The go-to blog post subject matter when you’re desperate, out of time, suffering from a hectic, unending work week–with my sixth straight work day spent proctoring an LSAT exam at the law school—has me turning to the subject matter of public transportation which has a never ending supply of tragicomic, people watching opportunities.
Two people having a discussion is usually fine. Two people having a one-sided heated discussion on a crowded Max train becomes exasperating. I listened to a woman trash the good name of her man for what seemed like hours in uncomfortable lecture time but was probably only ten or fifteen minutes. This was talk of a personal nature when the lady managed to list her significant other’s faults, berate him up one end and down the other all while complaining about her health and talking about a seizure condition. It made me wonder it people just don’t understand that anyone within earshot can listen to their personal conversation or diatribe, in this case, if it’s delivered in a public space. There’s also the consideration that maybe we want the option of not listening. I know it’s times like these that call for ear buds and filling my head with any other sound possible.
There was a point when the woman decided to move to the center of the train. I appreciated this break from her talking until moments later the woman began having a seizure. I have no idea if her getting riled up caused the seizure but I appreciated the people who rushed into action. Someone contacted the train operator while someone else called 911. I was equally impressed and annoyed by the commotion. The train remained at the next stop. We waited.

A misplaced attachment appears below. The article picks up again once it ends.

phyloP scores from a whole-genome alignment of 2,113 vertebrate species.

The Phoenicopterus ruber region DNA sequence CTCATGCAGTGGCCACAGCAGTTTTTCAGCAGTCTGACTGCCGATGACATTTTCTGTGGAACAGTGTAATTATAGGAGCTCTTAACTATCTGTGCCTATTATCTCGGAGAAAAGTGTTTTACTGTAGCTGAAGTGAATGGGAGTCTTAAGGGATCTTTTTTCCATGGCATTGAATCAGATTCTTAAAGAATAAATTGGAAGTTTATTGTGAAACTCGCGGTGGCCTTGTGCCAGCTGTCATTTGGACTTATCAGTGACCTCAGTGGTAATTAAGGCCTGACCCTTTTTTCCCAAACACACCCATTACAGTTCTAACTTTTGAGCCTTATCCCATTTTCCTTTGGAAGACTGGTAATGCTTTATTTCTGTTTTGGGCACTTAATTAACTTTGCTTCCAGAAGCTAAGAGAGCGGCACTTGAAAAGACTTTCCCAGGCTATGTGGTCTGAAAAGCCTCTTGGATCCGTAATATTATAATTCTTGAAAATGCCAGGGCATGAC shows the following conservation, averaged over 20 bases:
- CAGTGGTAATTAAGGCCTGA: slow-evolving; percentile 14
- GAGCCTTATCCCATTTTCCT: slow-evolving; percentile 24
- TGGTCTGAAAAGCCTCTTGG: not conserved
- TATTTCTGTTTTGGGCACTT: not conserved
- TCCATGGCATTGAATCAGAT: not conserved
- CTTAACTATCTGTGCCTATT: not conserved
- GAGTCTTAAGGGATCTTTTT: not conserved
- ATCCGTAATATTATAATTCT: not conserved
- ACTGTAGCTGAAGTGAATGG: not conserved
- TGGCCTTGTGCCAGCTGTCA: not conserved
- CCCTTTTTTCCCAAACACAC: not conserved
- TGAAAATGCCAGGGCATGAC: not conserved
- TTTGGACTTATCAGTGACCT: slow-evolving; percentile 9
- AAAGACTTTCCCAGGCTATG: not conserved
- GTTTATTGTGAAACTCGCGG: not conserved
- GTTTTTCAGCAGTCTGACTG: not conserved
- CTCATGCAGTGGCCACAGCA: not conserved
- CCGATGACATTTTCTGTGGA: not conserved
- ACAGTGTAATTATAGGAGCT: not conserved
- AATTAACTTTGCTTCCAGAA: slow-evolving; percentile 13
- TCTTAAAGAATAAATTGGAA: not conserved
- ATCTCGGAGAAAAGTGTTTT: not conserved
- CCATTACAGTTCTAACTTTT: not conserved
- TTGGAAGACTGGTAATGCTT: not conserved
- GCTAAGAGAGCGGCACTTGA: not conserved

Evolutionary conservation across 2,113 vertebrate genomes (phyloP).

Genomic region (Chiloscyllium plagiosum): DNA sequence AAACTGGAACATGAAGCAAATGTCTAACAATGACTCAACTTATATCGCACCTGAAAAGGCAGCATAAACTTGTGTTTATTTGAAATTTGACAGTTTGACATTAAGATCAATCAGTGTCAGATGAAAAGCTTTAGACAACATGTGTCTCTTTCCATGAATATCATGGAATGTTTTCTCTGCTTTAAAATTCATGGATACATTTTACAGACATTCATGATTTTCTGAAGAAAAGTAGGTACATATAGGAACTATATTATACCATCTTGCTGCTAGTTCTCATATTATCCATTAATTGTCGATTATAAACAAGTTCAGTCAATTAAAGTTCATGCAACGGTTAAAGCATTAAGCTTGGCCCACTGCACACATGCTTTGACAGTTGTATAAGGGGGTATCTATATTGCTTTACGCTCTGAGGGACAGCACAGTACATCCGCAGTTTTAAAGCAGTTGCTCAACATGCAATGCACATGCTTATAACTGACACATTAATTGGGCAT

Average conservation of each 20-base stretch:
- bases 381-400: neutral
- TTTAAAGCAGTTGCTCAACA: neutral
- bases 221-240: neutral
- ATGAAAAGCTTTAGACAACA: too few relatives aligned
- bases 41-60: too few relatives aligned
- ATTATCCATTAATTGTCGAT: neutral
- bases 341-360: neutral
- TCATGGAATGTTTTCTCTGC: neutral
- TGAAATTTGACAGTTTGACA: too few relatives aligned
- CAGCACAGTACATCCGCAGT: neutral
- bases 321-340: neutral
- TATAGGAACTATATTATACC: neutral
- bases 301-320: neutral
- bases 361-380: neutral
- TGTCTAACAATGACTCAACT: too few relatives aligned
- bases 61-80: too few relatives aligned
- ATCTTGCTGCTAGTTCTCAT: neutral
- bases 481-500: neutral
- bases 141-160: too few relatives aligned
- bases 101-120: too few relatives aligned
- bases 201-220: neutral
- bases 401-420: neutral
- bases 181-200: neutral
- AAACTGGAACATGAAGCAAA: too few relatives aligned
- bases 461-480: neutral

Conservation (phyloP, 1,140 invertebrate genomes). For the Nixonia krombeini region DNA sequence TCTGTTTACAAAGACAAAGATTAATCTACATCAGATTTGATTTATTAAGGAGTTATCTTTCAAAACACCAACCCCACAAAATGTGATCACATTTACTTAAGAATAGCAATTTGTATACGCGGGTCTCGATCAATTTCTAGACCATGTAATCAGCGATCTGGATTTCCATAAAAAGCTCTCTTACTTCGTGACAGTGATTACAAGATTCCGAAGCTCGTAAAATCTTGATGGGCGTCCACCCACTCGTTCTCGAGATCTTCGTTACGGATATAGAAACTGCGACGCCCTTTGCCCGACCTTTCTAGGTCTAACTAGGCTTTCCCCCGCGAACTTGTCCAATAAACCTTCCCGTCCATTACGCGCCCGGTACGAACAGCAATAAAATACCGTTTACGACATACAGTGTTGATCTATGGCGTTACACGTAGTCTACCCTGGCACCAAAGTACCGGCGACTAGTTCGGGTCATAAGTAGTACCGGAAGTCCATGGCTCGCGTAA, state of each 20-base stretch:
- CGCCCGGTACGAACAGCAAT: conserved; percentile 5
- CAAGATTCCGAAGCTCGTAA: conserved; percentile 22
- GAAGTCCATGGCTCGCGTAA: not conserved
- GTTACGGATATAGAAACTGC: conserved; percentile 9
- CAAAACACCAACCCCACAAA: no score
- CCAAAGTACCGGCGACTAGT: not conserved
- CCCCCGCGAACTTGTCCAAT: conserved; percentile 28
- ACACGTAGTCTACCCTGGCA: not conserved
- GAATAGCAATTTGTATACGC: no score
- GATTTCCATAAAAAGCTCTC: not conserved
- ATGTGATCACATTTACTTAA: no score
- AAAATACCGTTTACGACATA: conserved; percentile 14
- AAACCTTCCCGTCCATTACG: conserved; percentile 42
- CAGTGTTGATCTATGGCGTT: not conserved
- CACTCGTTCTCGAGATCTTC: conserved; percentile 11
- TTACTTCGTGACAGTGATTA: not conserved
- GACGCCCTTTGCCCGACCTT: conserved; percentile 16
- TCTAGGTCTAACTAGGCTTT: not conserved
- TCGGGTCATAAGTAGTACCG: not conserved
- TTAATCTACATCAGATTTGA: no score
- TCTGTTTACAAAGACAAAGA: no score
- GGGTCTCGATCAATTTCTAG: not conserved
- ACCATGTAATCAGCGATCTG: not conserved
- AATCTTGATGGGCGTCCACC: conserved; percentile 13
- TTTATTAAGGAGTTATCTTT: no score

I kept thinking if the woman had opted for a nice quiet train ride, she might have controlled her rage. She could have taken time to outline her talking points to better take her mate to task in the privacy of their living quarters and possibly avoided her stress and maybe even the seizure. After this experience, I came across some first aid information that explained that not all seizures require medical attention. Seizures can be scary for those having them and those observing them alike, and not being a doctor or even that good at first aid, I would not be in the position to make the call or not make the call for help. Ultimately I was not delayed for long. Ambulance services were quick to respond. Soon the train was on its way and I chalked this medical melodrama up to another side note in my history of riding the TriMet rails.
As always we salute the rants: